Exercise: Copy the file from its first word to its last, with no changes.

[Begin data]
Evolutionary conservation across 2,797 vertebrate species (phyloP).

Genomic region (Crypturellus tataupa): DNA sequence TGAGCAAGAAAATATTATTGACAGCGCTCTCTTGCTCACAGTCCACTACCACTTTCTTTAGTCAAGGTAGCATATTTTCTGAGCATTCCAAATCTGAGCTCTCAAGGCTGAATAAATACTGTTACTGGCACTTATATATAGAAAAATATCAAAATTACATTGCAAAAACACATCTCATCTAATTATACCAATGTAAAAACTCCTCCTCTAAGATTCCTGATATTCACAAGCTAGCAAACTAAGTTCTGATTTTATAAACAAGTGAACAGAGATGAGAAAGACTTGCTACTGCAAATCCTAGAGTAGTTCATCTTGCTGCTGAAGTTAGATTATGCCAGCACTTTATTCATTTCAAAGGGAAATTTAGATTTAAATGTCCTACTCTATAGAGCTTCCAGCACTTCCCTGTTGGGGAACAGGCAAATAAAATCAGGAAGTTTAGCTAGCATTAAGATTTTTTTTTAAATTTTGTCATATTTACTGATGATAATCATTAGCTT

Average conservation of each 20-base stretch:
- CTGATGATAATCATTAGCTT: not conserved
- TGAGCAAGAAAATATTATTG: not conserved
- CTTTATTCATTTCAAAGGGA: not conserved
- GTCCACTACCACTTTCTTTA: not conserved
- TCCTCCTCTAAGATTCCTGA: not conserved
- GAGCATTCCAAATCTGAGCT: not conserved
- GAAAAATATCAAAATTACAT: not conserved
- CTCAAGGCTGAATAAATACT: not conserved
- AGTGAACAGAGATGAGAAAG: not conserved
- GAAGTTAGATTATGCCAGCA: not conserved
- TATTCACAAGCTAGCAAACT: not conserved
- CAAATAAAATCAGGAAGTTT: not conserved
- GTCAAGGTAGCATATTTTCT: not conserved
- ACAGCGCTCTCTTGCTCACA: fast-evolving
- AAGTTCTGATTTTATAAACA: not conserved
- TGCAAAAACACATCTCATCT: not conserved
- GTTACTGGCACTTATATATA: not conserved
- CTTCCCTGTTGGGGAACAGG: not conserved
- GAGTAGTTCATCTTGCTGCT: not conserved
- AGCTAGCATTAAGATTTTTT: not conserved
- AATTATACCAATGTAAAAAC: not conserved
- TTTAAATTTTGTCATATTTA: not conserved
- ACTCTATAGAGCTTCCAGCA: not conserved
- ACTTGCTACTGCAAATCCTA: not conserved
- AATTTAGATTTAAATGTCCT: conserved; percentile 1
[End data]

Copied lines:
Evolutionary conservation across 2,797 vertebrate species (phyloP).

Genomic region (Crypturellus tataupa): DNA sequence TGAGCAAGAAAATATTATTGACAGCGCTCTCTTGCTCACAGTCCACTACCACTTTCTTTAGTCAAGGTAGCATATTTTCTGAGCATTCCAAATCTGAGCTCTCAAGGCTGAATAAATACTGTTACTGGCACTTATATATAGAAAAATATCAAAATTACATTGCAAAAACACATCTCATCTAATTATACCAATGTAAAAACTCCTCCTCTAAGATTCCTGATATTCACAAGCTAGCAAACTAAGTTCTGATTTTATAAACAAGTGAACAGAGATGAGAAAGACTTGCTACTGCAAATCCTAGAGTAGTTCATCTTGCTGCTGAAGTTAGATTATGCCAGCACTTTATTCATTTCAAAGGGAAATTTAGATTTAAATGTCCTACTCTATAGAGCTTCCAGCACTTCCCTGTTGGGGAACAGGCAAATAAAATCAGGAAGTTTAGCTAGCATTAAGATTTTTTTTTAAATTTTGTCATATTTACTGATGATAATCATTAGCTT

Average conservation of each 20-base stretch:
- CTGATGATAATCATTAGCTT: not conserved
- TGAGCAAGAAAATATTATTG: not conserved
- CTTTATTCATTTCAAAGGGA: not conserved
- GTCCACTACCACTTTCTTTA: not conserved
- TCCTCCTCTAAGATTCCTGA: not conserved
- GAGCATTCCAAATCTGAGCT: not conserved
- GAAAAATATCAAAATTACAT: not conserved
- CTCAAGGCTGAATAAATACT: not conserved
- AGTGAACAGAGATGAGAAAG: not conserved
- GAAGTTAGATTATGCCAGCA: not conserved
- TATTCACAAGCTAGCAAACT: not conserved
- CAAATAAAATCAGGAAGTTT: not conserved
- GTCAAGGTAGCATATTTTCT: not conserved
- ACAGCGCTCTCTTGCTCACA: fast-evolving
- AAGTTCTGATTTTATAAACA: not conserved
- TGCAAAAACACATCTCATCT: not conserved
- GTTACTGGCACTTATATATA: not conserved
- CTTCCCTGTTGGGGAACAGG: not conserved
- GAGTAGTTCATCTTGCTGCT: not conserved
- AGCTAGCATTAAGATTTTTT: not conserved
- AATTATACCAATGTAAAAAC: not conserved
- TTTAAATTTTGTCATATTTA: not conserved
- ACTCTATAGAGCTTCCAGCA: not conserved
- ACTTGCTACTGCAAATCCTA: not conserved
- AATTTAGATTTAAATGTCCT: conserved; percentile 1